Academic journal article Presidential Studies Quarterly

Hunting the Devil: Democracy's Rhetorical Impulse to War

Academic journal article Presidential Studies Quarterly

Hunting the Devil: Democracy's Rhetorical Impulse to War

Article excerpt

America's chronic impulse to war is provoked by democracy's shadow, which lurks at the far reaches of the nation's political soul. Democracy casts a dark veil of anxiety over the public disposition--so much so that it constitutes a national phobia. This deep distrust of the people, or "demophobia," confounds the identity and bewilders the political will of a self-proclaimed exceptional nation (Ivie 2005a, 14, 34, 43-44, 90-91). It produces nothing short of a cultural tension that is resolved in presidential rhetoric as a commanding motive for war.

There are several continuous phases in democracy's impulse to war. We--the people--fear the enemy within: an impassioned ogre of mob violence, a deformed Mr. Hyde who reflects the common fear and shared anxiety about democracy. This Demon--forged in the crucible of collective weaknesses, misshapen by national ambivalence toward the political system Americans claim to honor--is readily projected onto external sources which are then conjured as evil and defined as the public enemy. A discourse of diabolism swiftly follows to paint a threatening picture of the enemy's evil savagery and goad the nation to defend its holy democratic soul against civilization's wicked foes. The projection of a troubled identity, the displacement of the nation's own seeming vileness onto others--"in order to wipe it out with their blood" (Miller 1987, 337)--is a recurring goad to fight.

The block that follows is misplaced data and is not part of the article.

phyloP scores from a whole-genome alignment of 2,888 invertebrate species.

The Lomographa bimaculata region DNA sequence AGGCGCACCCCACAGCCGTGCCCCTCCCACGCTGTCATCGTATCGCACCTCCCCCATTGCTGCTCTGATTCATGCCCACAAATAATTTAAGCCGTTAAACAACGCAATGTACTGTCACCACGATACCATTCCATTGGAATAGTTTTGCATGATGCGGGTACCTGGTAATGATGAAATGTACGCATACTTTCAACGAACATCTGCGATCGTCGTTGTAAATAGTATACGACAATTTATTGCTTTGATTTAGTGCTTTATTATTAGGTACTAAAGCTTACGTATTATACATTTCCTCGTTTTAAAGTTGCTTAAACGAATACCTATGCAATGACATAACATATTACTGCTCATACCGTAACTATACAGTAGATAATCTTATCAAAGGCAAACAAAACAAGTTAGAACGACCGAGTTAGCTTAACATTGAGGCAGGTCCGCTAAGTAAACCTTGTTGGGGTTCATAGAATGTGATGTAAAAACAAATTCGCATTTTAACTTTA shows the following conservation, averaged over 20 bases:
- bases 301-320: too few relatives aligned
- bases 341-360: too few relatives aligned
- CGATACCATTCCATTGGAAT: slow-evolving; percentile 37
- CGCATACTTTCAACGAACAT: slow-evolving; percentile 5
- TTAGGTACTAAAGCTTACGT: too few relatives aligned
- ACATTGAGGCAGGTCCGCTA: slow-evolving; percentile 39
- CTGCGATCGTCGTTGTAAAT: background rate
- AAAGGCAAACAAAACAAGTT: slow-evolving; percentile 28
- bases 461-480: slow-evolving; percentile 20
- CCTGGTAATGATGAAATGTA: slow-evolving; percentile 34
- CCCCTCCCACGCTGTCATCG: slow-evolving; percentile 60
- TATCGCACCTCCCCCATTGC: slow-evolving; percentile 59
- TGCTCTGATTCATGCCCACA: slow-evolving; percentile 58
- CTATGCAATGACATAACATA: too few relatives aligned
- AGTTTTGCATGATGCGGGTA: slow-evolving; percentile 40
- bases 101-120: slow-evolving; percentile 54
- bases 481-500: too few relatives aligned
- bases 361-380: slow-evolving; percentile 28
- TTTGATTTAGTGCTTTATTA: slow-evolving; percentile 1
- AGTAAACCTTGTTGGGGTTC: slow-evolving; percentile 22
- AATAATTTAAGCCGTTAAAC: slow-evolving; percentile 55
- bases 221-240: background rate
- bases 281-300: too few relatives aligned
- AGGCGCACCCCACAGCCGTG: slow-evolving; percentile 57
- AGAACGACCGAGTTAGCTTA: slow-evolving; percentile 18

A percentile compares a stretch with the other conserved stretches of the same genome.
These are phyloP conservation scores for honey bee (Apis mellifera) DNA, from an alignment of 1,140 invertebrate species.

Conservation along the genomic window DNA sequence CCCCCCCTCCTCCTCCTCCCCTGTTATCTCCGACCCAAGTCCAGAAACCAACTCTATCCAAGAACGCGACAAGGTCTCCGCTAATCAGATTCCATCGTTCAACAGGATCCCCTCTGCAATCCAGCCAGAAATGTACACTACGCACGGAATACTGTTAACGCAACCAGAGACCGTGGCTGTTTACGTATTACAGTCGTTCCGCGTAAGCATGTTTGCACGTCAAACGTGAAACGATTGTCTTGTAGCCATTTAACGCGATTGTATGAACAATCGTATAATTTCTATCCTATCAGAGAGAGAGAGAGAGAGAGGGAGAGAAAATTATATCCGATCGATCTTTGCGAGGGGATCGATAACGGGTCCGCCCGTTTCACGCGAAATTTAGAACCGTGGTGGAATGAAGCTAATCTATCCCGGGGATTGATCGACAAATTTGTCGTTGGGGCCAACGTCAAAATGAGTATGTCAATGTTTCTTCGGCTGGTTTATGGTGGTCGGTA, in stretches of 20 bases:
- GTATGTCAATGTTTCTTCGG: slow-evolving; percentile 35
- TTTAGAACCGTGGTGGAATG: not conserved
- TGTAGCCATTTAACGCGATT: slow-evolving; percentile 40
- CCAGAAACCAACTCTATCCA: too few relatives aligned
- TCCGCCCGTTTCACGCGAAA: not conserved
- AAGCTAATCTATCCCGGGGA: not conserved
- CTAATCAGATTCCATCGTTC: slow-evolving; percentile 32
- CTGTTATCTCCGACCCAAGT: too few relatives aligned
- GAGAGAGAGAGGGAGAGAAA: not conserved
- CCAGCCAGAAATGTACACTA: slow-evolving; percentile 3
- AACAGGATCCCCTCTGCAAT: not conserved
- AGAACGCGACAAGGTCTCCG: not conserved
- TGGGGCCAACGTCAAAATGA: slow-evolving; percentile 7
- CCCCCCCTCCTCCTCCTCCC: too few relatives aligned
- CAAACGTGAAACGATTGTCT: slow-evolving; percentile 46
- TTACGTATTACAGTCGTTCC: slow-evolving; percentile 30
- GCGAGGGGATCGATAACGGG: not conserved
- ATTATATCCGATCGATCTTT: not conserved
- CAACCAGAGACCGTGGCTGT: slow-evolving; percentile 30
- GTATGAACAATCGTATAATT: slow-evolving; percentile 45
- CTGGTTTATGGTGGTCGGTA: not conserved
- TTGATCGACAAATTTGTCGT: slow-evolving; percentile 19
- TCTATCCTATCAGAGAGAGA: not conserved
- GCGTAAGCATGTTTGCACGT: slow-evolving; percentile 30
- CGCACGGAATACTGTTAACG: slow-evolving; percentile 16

This demonic impulse to war assumes many guises in U.S. presidential rhetoric. The devil, as an essential antagonist in the nation's cosmology, has had a long and notable history in national dramas playing the part of the enemy. To kill the foreign devil-enemy is to reaffirm the nation's special virtue as a chosen people destined to overcome malevolence so that civilization may prevail. This heroic mask is the stuff of political myth. In the secular rituals of presidential rhetoric, the mask pretends worldly realism in order to summon the god of war, which is a necessary posture in a world of presumed enlightenment and a compensatory gesture in a fragmented postmodern political culture of hyper-symbolic transactions. Even as the nation dances to the drums of war, it justifies aggression in the prosaic presidential idiom of the real, the rational, and the practical. Herein lay the riddle of war's apparent complexity but basic simplicity; thus the extraordinary appeal of the contemporary call to arms.

Interested observers of this powerful mythos, upon detecting its presence in presidential rhetoric, need also to consider its implications for democratic culture. Recognition of the mythic forces that inform American politics is crucial to an understanding of governance in an age of imperial warfare. Can democracy, emptied of its incentive to humanize aliens by the diabolical incantations of presidential rhetoric, function as an inclusive politics of contestation? Or must it succumb, as did the first French republic (Schama 1989, 858-59), to a culture of war? To answer this question, it is important to acknowledge that George W. Bush's presidential rhetoric is not an aberration of American political culture; it is rather a manifestation of unresolved issues of national identity being played out in a mythic ritual of redemptive violence.

The Demon of Distempered Democracy

As a principal constituent of political culture and a basic element of national identity, democracy is defined by the language in which it is embedded, including its use in presidential rhetoric and other modes of public communication. The terms with which democracy commonly clusters, as well as the history of their separate and combined usage, establish a working notion of its sense, sentiment, and significance at a given point in time. Democracy is an attitude articulated within the polity and configured by rhetoric, especially by conventions of discourse that treat relations of similitude as relations of equivalence or virtual sameness. …

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